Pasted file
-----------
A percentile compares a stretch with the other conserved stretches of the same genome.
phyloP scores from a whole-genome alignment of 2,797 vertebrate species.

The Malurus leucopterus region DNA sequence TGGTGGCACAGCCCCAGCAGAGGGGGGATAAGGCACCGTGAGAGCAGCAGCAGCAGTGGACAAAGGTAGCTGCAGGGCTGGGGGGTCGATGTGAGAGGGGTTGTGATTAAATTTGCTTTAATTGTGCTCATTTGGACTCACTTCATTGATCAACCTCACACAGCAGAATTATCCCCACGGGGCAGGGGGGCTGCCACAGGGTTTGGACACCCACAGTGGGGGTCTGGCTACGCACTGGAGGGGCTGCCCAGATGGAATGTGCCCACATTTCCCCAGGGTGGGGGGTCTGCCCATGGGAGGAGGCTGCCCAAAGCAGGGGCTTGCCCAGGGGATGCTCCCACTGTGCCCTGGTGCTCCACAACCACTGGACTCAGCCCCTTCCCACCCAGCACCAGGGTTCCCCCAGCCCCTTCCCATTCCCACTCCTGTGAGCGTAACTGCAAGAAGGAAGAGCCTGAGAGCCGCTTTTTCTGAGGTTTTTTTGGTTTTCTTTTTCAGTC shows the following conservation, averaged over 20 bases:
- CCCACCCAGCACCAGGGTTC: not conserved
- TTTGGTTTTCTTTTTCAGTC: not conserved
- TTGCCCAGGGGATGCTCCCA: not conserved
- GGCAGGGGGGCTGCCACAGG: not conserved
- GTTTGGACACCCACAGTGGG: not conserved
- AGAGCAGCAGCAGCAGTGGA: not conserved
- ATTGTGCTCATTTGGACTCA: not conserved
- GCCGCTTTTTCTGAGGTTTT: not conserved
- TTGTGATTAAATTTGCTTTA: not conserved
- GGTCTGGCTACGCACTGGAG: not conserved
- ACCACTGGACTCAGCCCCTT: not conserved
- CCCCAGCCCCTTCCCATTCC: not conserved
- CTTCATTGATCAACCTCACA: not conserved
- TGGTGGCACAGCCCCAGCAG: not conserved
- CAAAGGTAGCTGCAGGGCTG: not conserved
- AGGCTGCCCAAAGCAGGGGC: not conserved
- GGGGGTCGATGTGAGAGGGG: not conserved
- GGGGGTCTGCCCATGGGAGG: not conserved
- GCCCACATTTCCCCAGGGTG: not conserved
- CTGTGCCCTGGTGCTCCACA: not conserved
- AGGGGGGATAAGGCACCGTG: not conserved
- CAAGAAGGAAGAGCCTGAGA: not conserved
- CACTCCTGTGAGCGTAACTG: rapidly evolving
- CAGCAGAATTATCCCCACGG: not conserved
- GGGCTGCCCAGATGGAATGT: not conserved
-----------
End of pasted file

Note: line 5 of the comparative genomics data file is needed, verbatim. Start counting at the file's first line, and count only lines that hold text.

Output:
- TTTGGTTTTCTTTTTCAGTC: not conserved